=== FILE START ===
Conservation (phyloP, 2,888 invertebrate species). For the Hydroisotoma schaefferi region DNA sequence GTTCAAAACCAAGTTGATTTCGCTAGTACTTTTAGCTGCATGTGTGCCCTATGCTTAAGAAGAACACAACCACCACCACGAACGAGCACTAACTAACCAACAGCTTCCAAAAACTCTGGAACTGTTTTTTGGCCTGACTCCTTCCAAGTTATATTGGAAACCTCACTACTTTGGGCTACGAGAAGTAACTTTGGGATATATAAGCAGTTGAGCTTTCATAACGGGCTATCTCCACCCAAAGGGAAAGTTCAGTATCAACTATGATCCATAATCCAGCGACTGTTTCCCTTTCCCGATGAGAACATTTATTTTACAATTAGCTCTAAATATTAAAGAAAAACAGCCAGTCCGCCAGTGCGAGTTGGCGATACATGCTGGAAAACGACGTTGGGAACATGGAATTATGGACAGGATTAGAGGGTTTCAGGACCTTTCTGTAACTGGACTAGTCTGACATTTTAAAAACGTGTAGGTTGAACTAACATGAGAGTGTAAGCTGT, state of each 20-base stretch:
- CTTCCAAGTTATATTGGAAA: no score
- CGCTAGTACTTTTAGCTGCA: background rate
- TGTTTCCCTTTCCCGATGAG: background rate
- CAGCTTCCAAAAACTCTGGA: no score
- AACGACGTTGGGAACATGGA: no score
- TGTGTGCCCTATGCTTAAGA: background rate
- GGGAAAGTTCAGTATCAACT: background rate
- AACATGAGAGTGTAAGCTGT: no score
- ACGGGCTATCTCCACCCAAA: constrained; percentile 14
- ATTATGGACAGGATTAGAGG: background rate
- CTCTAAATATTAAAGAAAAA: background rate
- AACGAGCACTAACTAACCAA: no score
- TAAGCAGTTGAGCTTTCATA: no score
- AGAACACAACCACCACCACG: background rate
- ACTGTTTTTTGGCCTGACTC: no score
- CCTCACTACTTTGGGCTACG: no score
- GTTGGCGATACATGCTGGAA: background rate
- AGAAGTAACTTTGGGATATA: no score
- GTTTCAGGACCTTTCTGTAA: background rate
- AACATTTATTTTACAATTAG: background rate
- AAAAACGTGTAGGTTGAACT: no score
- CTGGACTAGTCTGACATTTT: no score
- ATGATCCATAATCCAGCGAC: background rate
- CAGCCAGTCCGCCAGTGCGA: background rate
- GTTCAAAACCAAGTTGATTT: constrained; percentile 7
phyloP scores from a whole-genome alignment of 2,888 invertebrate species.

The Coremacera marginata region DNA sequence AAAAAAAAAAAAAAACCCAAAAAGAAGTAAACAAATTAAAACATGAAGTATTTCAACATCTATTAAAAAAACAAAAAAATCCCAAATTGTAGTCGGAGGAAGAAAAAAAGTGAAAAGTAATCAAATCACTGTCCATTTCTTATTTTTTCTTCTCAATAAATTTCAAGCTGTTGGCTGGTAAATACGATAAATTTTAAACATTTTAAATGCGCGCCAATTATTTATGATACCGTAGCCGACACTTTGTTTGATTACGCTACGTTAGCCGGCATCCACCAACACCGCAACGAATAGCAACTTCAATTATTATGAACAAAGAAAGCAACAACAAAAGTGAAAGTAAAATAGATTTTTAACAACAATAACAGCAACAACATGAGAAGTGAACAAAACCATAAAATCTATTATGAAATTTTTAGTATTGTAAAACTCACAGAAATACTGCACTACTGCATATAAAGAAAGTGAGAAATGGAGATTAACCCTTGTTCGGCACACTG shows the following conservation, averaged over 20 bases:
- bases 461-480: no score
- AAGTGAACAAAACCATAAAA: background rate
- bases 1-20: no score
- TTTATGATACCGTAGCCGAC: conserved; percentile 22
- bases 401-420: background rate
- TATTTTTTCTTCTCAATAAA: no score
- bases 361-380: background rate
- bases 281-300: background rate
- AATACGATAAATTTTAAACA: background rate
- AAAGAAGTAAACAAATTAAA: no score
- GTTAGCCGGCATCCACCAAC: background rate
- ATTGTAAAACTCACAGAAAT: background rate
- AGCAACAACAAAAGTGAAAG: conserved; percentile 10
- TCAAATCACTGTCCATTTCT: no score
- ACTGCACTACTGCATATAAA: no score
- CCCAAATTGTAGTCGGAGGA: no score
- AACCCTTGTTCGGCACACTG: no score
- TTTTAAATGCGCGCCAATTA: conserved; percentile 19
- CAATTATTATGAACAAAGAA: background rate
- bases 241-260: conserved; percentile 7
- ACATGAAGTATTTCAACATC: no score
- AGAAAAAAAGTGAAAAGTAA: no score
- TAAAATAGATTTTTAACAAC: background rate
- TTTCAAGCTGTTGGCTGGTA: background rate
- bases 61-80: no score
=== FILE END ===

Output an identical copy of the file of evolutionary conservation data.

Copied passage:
Conservation (phyloP, 2,888 invertebrate species). For the Hydroisotoma schaefferi region DNA sequence GTTCAAAACCAAGTTGATTTCGCTAGTACTTTTAGCTGCATGTGTGCCCTATGCTTAAGAAGAACACAACCACCACCACGAACGAGCACTAACTAACCAACAGCTTCCAAAAACTCTGGAACTGTTTTTTGGCCTGACTCCTTCCAAGTTATATTGGAAACCTCACTACTTTGGGCTACGAGAAGTAACTTTGGGATATATAAGCAGTTGAGCTTTCATAACGGGCTATCTCCACCCAAAGGGAAAGTTCAGTATCAACTATGATCCATAATCCAGCGACTGTTTCCCTTTCCCGATGAGAACATTTATTTTACAATTAGCTCTAAATATTAAAGAAAAACAGCCAGTCCGCCAGTGCGAGTTGGCGATACATGCTGGAAAACGACGTTGGGAACATGGAATTATGGACAGGATTAGAGGGTTTCAGGACCTTTCTGTAACTGGACTAGTCTGACATTTTAAAAACGTGTAGGTTGAACTAACATGAGAGTGTAAGCTGT, state of each 20-base stretch:
- CTTCCAAGTTATATTGGAAA: no score
- CGCTAGTACTTTTAGCTGCA: background rate
- TGTTTCCCTTTCCCGATGAG: background rate
- CAGCTTCCAAAAACTCTGGA: no score
- AACGACGTTGGGAACATGGA: no score
- TGTGTGCCCTATGCTTAAGA: background rate
- GGGAAAGTTCAGTATCAACT: background rate
- AACATGAGAGTGTAAGCTGT: no score
- ACGGGCTATCTCCACCCAAA: constrained; percentile 14
- ATTATGGACAGGATTAGAGG: background rate
- CTCTAAATATTAAAGAAAAA: background rate
- AACGAGCACTAACTAACCAA: no score
- TAAGCAGTTGAGCTTTCATA: no score
- AGAACACAACCACCACCACG: background rate
- ACTGTTTTTTGGCCTGACTC: no score
- CCTCACTACTTTGGGCTACG: no score
- GTTGGCGATACATGCTGGAA: background rate
- AGAAGTAACTTTGGGATATA: no score
- GTTTCAGGACCTTTCTGTAA: background rate
- AACATTTATTTTACAATTAG: background rate
- AAAAACGTGTAGGTTGAACT: no score
- CTGGACTAGTCTGACATTTT: no score
- ATGATCCATAATCCAGCGAC: background rate
- CAGCCAGTCCGCCAGTGCGA: background rate
- GTTCAAAACCAAGTTGATTT: constrained; percentile 7
phyloP scores from a whole-genome alignment of 2,888 invertebrate species.

The Coremacera marginata region DNA sequence AAAAAAAAAAAAAAACCCAAAAAGAAGTAAACAAATTAAAACATGAAGTATTTCAACATCTATTAAAAAAACAAAAAAATCCCAAATTGTAGTCGGAGGAAGAAAAAAAGTGAAAAGTAATCAAATCACTGTCCATTTCTTATTTTTTCTTCTCAATAAATTTCAAGCTGTTGGCTGGTAAATACGATAAATTTTAAACATTTTAAATGCGCGCCAATTATTTATGATACCGTAGCCGACACTTTGTTTGATTACGCTACGTTAGCCGGCATCCACCAACACCGCAACGAATAGCAACTTCAATTATTATGAACAAAGAAAGCAACAACAAAAGTGAAAGTAAAATAGATTTTTAACAACAATAACAGCAACAACATGAGAAGTGAACAAAACCATAAAATCTATTATGAAATTTTTAGTATTGTAAAACTCACAGAAATACTGCACTACTGCATATAAAGAAAGTGAGAAATGGAGATTAACCCTTGTTCGGCACACTG shows the following conservation, averaged over 20 bases:
- bases 461-480: no score
- AAGTGAACAAAACCATAAAA: background rate
- bases 1-20: no score
- TTTATGATACCGTAGCCGAC: conserved; percentile 22
- bases 401-420: background rate
- TATTTTTTCTTCTCAATAAA: no score
- bases 361-380: background rate
- bases 281-300: background rate
- AATACGATAAATTTTAAACA: background rate
- AAAGAAGTAAACAAATTAAA: no score
- GTTAGCCGGCATCCACCAAC: background rate
- ATTGTAAAACTCACAGAAAT: background rate
- AGCAACAACAAAAGTGAAAG: conserved; percentile 10
- TCAAATCACTGTCCATTTCT: no score
- ACTGCACTACTGCATATAAA: no score
- CCCAAATTGTAGTCGGAGGA: no score
- AACCCTTGTTCGGCACACTG: no score
- TTTTAAATGCGCGCCAATTA: conserved; percentile 19
- CAATTATTATGAACAAAGAA: background rate
- bases 241-260: conserved; percentile 7
- ACATGAAGTATTTCAACATC: no score
- AGAAAAAAAGTGAAAAGTAA: no score
- TAAAATAGATTTTTAACAAC: background rate
- TTTCAAGCTGTTGGCTGGTA: background rate
- bases 61-80: no score